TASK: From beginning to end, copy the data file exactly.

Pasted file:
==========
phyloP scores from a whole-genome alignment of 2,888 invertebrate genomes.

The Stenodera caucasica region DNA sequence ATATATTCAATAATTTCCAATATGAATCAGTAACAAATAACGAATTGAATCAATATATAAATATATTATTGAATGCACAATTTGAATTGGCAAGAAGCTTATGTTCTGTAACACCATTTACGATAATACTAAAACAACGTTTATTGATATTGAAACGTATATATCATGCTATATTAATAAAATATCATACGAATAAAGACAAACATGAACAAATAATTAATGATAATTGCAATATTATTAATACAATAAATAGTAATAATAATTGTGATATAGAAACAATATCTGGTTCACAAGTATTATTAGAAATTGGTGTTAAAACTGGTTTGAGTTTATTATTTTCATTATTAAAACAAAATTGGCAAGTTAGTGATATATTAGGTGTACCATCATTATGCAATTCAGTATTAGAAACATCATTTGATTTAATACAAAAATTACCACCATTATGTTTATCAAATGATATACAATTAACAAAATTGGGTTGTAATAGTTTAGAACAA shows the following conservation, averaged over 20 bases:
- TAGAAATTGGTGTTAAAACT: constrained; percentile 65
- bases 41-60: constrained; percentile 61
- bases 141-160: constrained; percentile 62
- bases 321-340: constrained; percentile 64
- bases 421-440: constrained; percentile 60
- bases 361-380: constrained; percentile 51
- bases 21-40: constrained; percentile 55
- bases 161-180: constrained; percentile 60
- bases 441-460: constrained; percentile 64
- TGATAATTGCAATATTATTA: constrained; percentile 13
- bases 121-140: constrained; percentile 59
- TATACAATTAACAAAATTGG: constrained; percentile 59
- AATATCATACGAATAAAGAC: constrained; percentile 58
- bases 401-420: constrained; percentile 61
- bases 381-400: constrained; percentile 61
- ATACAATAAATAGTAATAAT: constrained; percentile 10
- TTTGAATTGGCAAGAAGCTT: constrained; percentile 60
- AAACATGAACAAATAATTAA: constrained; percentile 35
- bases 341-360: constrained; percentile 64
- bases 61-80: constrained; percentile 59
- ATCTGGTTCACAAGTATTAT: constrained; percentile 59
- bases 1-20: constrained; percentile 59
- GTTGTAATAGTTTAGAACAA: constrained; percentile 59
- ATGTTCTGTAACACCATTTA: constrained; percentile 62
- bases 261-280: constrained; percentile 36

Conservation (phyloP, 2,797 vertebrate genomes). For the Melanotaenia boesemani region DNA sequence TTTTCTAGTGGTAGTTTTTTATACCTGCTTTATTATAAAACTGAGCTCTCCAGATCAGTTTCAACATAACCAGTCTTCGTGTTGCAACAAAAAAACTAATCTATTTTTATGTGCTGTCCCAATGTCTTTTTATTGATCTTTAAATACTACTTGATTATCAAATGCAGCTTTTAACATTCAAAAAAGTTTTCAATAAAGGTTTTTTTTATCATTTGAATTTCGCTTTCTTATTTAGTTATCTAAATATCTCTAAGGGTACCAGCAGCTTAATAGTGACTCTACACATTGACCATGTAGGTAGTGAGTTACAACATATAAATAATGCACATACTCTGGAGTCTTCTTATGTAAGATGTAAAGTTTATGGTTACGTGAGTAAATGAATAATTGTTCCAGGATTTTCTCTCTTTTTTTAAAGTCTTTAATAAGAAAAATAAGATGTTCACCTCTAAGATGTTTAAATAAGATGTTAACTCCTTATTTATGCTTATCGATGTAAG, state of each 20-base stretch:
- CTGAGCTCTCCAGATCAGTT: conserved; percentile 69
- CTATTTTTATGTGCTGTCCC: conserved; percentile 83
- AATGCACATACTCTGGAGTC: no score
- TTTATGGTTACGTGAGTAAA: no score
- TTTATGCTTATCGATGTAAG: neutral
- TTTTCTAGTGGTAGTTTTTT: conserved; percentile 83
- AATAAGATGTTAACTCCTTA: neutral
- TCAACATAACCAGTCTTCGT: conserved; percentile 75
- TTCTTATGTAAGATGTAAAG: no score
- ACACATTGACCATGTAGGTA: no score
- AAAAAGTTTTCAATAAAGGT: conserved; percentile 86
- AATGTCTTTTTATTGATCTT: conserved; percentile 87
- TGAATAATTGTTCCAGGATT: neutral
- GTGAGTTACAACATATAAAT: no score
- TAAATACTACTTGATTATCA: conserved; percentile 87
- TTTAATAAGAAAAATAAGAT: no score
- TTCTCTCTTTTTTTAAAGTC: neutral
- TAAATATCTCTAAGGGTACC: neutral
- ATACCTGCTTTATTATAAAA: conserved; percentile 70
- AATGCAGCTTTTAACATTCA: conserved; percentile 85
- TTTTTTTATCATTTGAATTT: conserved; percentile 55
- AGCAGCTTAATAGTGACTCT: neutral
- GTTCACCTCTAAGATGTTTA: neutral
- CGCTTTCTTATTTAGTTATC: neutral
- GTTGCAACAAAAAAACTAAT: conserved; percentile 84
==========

phyloP scores from a whole-genome alignment of 2,888 invertebrate genomes.

The Stenodera caucasica region DNA sequence ATATATTCAATAATTTCCAATATGAATCAGTAACAAATAACGAATTGAATCAATATATAAATATATTATTGAATGCACAATTTGAATTGGCAAGAAGCTTATGTTCTGTAACACCATTTACGATAATACTAAAACAACGTTTATTGATATTGAAACGTATATATCATGCTATATTAATAAAATATCATACGAATAAAGACAAACATGAACAAATAATTAATGATAATTGCAATATTATTAATACAATAAATAGTAATAATAATTGTGATATAGAAACAATATCTGGTTCACAAGTATTATTAGAAATTGGTGTTAAAACTGGTTTGAGTTTATTATTTTCATTATTAAAACAAAATTGGCAAGTTAGTGATATATTAGGTGTACCATCATTATGCAATTCAGTATTAGAAACATCATTTGATTTAATACAAAAATTACCACCATTATGTTTATCAAATGATATACAATTAACAAAATTGGGTTGTAATAGTTTAGAACAA shows the following conservation, averaged over 20 bases:
- TAGAAATTGGTGTTAAAACT: constrained; percentile 65
- bases 41-60: constrained; percentile 61
- bases 141-160: constrained; percentile 62
- bases 321-340: constrained; percentile 64
- bases 421-440: constrained; percentile 60
- bases 361-380: constrained; percentile 51
- bases 21-40: constrained; percentile 55
- bases 161-180: constrained; percentile 60
- bases 441-460: constrained; percentile 64
- TGATAATTGCAATATTATTA: constrained; percentile 13
- bases 121-140: constrained; percentile 59
- TATACAATTAACAAAATTGG: constrained; percentile 59
- AATATCATACGAATAAAGAC: constrained; percentile 58
- bases 401-420: constrained; percentile 61
- bases 381-400: constrained; percentile 61
- ATACAATAAATAGTAATAAT: constrained; percentile 10
- TTTGAATTGGCAAGAAGCTT: constrained; percentile 60
- AAACATGAACAAATAATTAA: constrained; percentile 35
- bases 341-360: constrained; percentile 64
- bases 61-80: constrained; percentile 59
- ATCTGGTTCACAAGTATTAT: constrained; percentile 59
- bases 1-20: constrained; percentile 59
- GTTGTAATAGTTTAGAACAA: constrained; percentile 59
- ATGTTCTGTAACACCATTTA: constrained; percentile 62
- bases 261-280: constrained; percentile 36

Conservation (phyloP, 2,797 vertebrate genomes). For the Melanotaenia boesemani region DNA sequence TTTTCTAGTGGTAGTTTTTTATACCTGCTTTATTATAAAACTGAGCTCTCCAGATCAGTTTCAACATAACCAGTCTTCGTGTTGCAACAAAAAAACTAATCTATTTTTATGTGCTGTCCCAATGTCTTTTTATTGATCTTTAAATACTACTTGATTATCAAATGCAGCTTTTAACATTCAAAAAAGTTTTCAATAAAGGTTTTTTTTATCATTTGAATTTCGCTTTCTTATTTAGTTATCTAAATATCTCTAAGGGTACCAGCAGCTTAATAGTGACTCTACACATTGACCATGTAGGTAGTGAGTTACAACATATAAATAATGCACATACTCTGGAGTCTTCTTATGTAAGATGTAAAGTTTATGGTTACGTGAGTAAATGAATAATTGTTCCAGGATTTTCTCTCTTTTTTTAAAGTCTTTAATAAGAAAAATAAGATGTTCACCTCTAAGATGTTTAAATAAGATGTTAACTCCTTATTTATGCTTATCGATGTAAG, state of each 20-base stretch:
- CTGAGCTCTCCAGATCAGTT: conserved; percentile 69
- CTATTTTTATGTGCTGTCCC: conserved; percentile 83
- AATGCACATACTCTGGAGTC: no score
- TTTATGGTTACGTGAGTAAA: no score
- TTTATGCTTATCGATGTAAG: neutral
- TTTTCTAGTGGTAGTTTTTT: conserved; percentile 83
- AATAAGATGTTAACTCCTTA: neutral
- TCAACATAACCAGTCTTCGT: conserved; percentile 75
- TTCTTATGTAAGATGTAAAG: no score
- ACACATTGACCATGTAGGTA: no score
- AAAAAGTTTTCAATAAAGGT: conserved; percentile 86
- AATGTCTTTTTATTGATCTT: conserved; percentile 87
- TGAATAATTGTTCCAGGATT: neutral
- GTGAGTTACAACATATAAAT: no score
- TAAATACTACTTGATTATCA: conserved; percentile 87
- TTTAATAAGAAAAATAAGAT: no score
- TTCTCTCTTTTTTTAAAGTC: neutral
- TAAATATCTCTAAGGGTACC: neutral
- ATACCTGCTTTATTATAAAA: conserved; percentile 70
- AATGCAGCTTTTAACATTCA: conserved; percentile 85
- TTTTTTTATCATTTGAATTT: conserved; percentile 55
- AGCAGCTTAATAGTGACTCT: neutral
- GTTCACCTCTAAGATGTTTA: neutral
- CGCTTTCTTATTTAGTTATC: neutral
- GTTGCAACAAAAAAACTAAT: conserved; percentile 84